There’s an alarmingly high level of complacency among Australian travellers when it comes to ensuring all the health boxes have been ticked prior to booking a cruise, with recent research conducted for vaccine company Sanofi Pasteur showing more than half (54%) are taking a fairly lackadaisical approach to health risks overseas.
On top of that, more than half of Aussies are visiting destinations considered “at risk” of contracting food or water-borne disease. While this number comprises travellers reaching their destination by air and sea, the message is not being glossed over when it comes to cruise travellers either.
Cruise ships are, for the most part, beacons of cleanliness and offer plenty of ways and means to maintain good hygiene, however aside from illnesses which can be found onboard, it’s the destinations they visit which can also put unprepared Australians at risk of falling ill.
The results from the study were not all bad however, with more than 80% of Australians taking out travel insurance for their trip. Speaking to Cruise Advice, Travelvax Australia medical director Dr Eddy Bajrovic said adequate medical preparation for a trip and prevention of illness or injury was just as important as having coverage if something did happen, adding it should be a priority for travellers to seek advice from their doctor or health specialist.
“That advice would be the risks that they may not have considered when it comes to illness or injury onboard a cruise ship, the various ports of call they’re going to, what diseases might be prevalent in those ports and how to minimise those through vaccinations or behavioural modification,” Dr Bajrovic said.
Some parts of the world pose a higher risk than others however many of the potential diseases a traveller might be exposed to could be prevented through a simple vaccination. Dr Bajrovic singled out Southeast Asia – particularly Indonesia & Thailand – and the Amazon River in South America, saying the most preventable diseases included Influenza and Hepatitus A. Other ailments more attuned to these high risk destinations which were also preventable via vaccination included Typhoid and Yellow Fever.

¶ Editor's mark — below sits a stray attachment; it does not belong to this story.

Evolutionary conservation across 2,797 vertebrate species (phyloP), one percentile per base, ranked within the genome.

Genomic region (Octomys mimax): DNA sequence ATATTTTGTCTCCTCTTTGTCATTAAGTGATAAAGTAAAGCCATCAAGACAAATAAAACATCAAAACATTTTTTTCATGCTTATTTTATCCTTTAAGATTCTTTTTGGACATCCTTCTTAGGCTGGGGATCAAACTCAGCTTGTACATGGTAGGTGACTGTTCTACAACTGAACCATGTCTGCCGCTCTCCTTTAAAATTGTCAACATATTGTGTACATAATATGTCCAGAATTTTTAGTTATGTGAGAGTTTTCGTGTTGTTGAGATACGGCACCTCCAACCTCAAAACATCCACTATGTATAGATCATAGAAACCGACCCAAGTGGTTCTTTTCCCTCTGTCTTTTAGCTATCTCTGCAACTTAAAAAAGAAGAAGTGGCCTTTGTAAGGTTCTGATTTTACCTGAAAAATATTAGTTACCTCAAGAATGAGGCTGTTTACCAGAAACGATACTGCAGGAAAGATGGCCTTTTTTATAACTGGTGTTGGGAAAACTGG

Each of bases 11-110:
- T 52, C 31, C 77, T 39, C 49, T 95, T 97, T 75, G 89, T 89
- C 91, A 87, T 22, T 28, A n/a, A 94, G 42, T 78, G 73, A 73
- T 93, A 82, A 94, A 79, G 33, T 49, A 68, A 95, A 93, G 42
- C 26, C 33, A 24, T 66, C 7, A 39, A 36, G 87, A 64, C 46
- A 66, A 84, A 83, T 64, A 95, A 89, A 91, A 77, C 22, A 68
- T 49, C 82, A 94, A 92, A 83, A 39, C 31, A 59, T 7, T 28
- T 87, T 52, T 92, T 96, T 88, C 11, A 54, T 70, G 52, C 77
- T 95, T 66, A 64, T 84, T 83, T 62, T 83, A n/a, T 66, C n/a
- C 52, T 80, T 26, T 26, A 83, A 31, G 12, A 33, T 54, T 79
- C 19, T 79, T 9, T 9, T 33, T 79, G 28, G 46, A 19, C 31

Closer to home, mosquitoes in the South Pacific island nations were not just a dusk or dawn pest but also capable of biting during the day and transmitting Dengue Fever, another potential sidetrack to a cruise holiday which can be avoided by seeking a preventative jab from a doctor or medical professional.
Dr Bajrovic said one of the most exposed traveller groups were those cruising back to a country of birth or family heritage, incorrectly believing they were less likely to get sick due to a perceived natural immunity. Also, younger travellers were more likely to require medical assistance overseas, so the message was to ensure the entire family was protected prior to setting sail anywhere in the world, with the best time being six weeks before departure.
“While the vast majority of Australians consider travel insurance for their trips, many don’t seek pre-travel health advice from a healthcare professional before going overseas. Some travellers don’t realise that they might be at risk of diseases and that preventative measures, including vaccination, might be recommended for the destination they are travelling to,” the doctor added.
Of course, onboard the cruise ship itself, frequently washing hands with soap and water was vital to minimising the chances of developing an illness or infection. Dr Bajrovic said while hand sanitisers played a positive role and should be used often, they were not a replacement for washing hands, but were an additional measure, especially prior to a meal times.
A good resource for staying up to date with vaccine-preventable diseases can be found at http://vaccinehub.com.au/travel-vaccination-advice.